Monday, March 18, 2013

Rides from Strangers in an Unexpected Stop in Chicago


Within an hour of arriving in Chicago, I broke the number one rule you're taught in any decent safety class: Never accept rides from strangers.

Especially giant men you meet on vacant corners.
Especially when you don't know where you are.

Chicago greeted me with a gusty blast that knocked the breath out of me as I stepped out of the train station. I certainly hadn't planned on spending the night there but due to my first train being delayed, I missed my second connection to Washington D.C.

Amtrak had said they would take care of me and put me up in a hotel – but, well, life doesn't always work out that way. They found a way to reroute me to D.C. It would take me through New York and dump me at my final destination at midnight. Midnight? That would give me two nights of lousy sleep in a row. I've seen myself sleep deprived and I don't function all to well. I also didn't know how I'd get to where I needed to go at midnight. I would be tired.

I would be tired and arrivng at midnight and then, probably need to sleep in all day and not even get out of the place I was sleeping until 1 PM. If I waited until 6:10 PM the next day for the Capitol Limited, I could get a full nights sleep on a flat quiet bed, explore Chicago all day, and then catch the train and arrive at 12:40 PM the next day, set to go. The thing is, since they could reroute me, they said they wouldn't pay for the hotel – just give me a free ticket. I decided to go ahead and stay in Chicago and figure things out.

I figured out my Chicago contacts – all of whom were a decent distance from me and, at that time of evening, wasn't worth figuring out. Daniel, the lad I had spent the last 10 or so hours with on the train (from 8:30 AM till we got off at 7:00 PM) had told me he was staying in a hostel four blocks away. That four blocks sounded mightily appealing so I texted him for the cost and directions.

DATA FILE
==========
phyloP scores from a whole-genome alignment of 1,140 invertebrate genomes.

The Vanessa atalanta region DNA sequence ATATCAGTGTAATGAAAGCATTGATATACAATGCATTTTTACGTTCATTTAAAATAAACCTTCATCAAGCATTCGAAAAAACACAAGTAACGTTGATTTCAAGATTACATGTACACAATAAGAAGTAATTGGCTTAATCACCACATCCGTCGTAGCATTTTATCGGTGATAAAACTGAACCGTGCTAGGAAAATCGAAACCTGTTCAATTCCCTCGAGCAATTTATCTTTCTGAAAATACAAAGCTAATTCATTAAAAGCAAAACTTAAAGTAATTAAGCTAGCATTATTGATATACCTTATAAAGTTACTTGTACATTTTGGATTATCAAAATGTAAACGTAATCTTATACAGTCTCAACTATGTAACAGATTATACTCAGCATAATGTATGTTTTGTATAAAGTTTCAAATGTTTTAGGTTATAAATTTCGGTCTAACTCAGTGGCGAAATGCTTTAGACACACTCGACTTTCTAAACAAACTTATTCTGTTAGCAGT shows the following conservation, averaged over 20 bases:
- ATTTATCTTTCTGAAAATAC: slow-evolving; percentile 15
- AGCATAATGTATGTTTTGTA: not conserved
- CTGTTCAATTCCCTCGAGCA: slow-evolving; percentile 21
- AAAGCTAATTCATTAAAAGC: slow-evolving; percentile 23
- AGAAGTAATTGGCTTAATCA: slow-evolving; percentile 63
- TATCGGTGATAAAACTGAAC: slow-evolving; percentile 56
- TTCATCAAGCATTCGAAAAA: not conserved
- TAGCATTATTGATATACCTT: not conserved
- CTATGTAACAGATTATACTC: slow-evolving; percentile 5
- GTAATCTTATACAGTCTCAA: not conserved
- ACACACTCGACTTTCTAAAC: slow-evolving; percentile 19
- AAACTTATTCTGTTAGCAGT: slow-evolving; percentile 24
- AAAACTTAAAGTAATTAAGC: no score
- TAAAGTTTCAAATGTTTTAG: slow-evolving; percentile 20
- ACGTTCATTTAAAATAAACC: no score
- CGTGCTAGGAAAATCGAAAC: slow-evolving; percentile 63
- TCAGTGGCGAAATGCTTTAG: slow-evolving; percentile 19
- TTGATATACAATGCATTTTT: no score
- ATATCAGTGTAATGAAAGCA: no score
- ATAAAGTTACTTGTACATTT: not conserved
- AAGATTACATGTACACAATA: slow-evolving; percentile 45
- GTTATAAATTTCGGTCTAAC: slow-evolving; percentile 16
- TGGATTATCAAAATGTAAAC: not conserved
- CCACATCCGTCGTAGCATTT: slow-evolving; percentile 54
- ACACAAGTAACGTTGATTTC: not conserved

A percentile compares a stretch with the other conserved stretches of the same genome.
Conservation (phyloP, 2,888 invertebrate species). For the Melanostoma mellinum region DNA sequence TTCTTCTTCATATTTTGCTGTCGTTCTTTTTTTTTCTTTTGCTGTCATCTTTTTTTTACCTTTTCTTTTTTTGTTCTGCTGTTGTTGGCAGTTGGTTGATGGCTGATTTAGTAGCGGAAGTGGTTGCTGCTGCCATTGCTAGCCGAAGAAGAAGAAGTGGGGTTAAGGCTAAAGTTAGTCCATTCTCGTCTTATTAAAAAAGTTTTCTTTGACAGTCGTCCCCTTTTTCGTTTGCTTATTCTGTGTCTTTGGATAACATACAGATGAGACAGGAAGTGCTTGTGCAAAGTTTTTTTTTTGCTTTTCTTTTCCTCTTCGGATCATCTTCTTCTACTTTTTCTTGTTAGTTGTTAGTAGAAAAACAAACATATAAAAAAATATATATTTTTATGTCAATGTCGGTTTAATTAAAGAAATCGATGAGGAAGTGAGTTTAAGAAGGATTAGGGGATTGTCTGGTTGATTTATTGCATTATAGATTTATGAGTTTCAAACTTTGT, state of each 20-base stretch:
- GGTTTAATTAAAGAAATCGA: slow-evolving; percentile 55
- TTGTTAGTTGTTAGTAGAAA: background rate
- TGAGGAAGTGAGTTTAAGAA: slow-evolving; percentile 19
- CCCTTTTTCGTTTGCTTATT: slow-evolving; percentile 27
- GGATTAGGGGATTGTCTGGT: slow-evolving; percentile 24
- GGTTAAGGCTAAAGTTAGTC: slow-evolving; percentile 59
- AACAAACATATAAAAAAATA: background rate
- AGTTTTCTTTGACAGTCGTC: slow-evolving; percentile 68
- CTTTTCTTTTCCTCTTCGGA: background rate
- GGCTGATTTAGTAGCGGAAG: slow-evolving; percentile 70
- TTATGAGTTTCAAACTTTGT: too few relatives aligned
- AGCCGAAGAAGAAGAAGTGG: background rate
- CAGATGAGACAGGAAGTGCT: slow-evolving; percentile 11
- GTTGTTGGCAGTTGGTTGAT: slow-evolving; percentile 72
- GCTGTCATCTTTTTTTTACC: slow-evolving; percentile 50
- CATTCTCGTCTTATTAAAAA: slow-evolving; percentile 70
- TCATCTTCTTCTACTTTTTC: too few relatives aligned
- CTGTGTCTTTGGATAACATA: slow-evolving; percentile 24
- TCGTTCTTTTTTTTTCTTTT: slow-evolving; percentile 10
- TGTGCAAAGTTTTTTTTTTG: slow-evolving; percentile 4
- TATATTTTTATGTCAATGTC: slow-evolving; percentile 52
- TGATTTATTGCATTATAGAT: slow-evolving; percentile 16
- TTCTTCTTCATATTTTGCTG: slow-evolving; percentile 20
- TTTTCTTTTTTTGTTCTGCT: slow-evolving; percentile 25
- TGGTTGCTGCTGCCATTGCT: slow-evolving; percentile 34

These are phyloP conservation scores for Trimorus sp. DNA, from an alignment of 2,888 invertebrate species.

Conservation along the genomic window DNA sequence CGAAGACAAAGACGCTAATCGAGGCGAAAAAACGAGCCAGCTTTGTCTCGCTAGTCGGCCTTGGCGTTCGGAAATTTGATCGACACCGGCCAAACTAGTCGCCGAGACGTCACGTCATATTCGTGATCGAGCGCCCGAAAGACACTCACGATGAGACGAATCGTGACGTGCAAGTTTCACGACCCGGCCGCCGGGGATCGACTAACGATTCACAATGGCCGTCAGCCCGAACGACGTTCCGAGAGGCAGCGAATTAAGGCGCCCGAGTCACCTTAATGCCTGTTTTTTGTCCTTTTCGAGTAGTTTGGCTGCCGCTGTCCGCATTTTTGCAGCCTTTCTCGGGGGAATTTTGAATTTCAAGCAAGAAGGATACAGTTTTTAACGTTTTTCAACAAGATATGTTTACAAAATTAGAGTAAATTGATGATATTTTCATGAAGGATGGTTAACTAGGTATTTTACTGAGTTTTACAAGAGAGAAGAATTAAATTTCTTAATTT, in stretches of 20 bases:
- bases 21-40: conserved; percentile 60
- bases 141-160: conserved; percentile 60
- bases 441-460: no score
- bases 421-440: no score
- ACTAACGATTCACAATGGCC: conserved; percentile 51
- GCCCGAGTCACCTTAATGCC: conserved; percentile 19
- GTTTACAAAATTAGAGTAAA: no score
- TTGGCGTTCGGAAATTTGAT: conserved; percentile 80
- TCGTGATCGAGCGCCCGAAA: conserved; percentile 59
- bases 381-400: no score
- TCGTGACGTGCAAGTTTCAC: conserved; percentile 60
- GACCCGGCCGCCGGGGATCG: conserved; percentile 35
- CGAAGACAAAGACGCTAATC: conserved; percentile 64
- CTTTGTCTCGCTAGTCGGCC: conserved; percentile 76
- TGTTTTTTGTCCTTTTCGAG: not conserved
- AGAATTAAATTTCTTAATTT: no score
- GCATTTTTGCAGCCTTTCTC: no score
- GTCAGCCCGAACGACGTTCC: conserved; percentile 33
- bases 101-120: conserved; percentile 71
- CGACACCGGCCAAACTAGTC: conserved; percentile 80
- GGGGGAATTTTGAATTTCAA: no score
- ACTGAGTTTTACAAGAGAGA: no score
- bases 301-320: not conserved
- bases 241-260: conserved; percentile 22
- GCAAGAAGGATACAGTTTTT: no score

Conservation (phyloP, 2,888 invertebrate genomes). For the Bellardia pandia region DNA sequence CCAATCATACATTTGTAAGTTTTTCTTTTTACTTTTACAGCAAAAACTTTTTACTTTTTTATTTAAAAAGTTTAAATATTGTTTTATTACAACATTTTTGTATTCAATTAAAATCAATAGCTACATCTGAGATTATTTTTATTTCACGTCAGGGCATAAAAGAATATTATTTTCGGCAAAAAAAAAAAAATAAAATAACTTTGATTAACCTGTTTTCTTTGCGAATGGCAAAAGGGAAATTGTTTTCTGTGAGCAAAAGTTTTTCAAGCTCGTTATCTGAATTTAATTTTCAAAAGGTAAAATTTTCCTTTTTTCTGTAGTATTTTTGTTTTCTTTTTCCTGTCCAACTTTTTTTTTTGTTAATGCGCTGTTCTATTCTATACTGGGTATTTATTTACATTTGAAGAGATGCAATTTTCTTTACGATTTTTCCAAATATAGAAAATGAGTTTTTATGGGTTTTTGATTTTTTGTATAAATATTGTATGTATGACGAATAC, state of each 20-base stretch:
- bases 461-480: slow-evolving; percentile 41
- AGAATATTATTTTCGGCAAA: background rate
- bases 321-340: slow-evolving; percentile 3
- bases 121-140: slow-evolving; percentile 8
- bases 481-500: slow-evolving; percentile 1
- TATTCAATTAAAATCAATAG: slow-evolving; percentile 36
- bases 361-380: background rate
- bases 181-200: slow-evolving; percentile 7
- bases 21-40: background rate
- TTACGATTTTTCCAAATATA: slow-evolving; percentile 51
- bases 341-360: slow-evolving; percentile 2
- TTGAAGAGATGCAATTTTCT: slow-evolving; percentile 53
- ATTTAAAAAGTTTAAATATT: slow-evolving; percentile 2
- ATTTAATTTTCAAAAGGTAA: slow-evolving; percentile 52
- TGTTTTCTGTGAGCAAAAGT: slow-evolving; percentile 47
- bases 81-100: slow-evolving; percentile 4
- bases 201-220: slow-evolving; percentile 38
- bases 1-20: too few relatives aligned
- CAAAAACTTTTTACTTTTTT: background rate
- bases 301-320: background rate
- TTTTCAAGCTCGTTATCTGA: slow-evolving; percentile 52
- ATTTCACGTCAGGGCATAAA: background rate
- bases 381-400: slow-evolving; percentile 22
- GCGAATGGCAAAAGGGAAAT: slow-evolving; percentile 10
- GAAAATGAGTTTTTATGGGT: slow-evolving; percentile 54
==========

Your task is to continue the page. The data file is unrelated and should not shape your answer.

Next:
$30. Not in the budget, but worth it. I would just have to live even more frugally in Washington D.C. He texted me these directions:

“The train station opens onto Jackson St. Walk toward the interstate and away from the water. You are looking for Halsted St. It's on there.”

I asked a couple folks to point me in the right direction (“Where's the water?” I wasn't even sure what water I was referring to – Lake Michigan). One man got out his phone, pulled up a map, and pointed down a road and told me to walk that way and I'd run into it.

Chicago pulled out all the stops in trying to freeze me stiff. I hadn't planned at all in staying in Chicago and hadn't put on clothes for it. I had thought that Amtrak would get me straight to a hotel that night and hadn't pulled out my gloves or my won't-fly-off-in-the-wind hat. It was about 24 F at that time and the winds were over 30 mph. I pushed ahead, knowing that 4 blocks was nothing.

But soon 4 blocks passed by, and five, and six and... I wasn't sure what to do. A towering black man was headed my way and I asked him if he could help me. I showed him the directions and he told me I was pretty far off. I prepared to walk back when he said, “Do you want a ride?” I hadn't been too stoked on the walk back and quickly took him up on it. Together we loaded my crap into his car and set off back to the station where Daniel was going to meet me.

James was altogether a caring and trustworthy individual. He gave me his number in case something went wrong later on or if I was back in Chicago. He also wanted to make sure I could trust Daniel. He didn't seem fully convinced when I told him that Daniel was also worthy of trust.

Just as he said he would, he dropped me off at the train station (thank you stranger!) and Daniel was there ready to meet me. Then we walked to the hostel...

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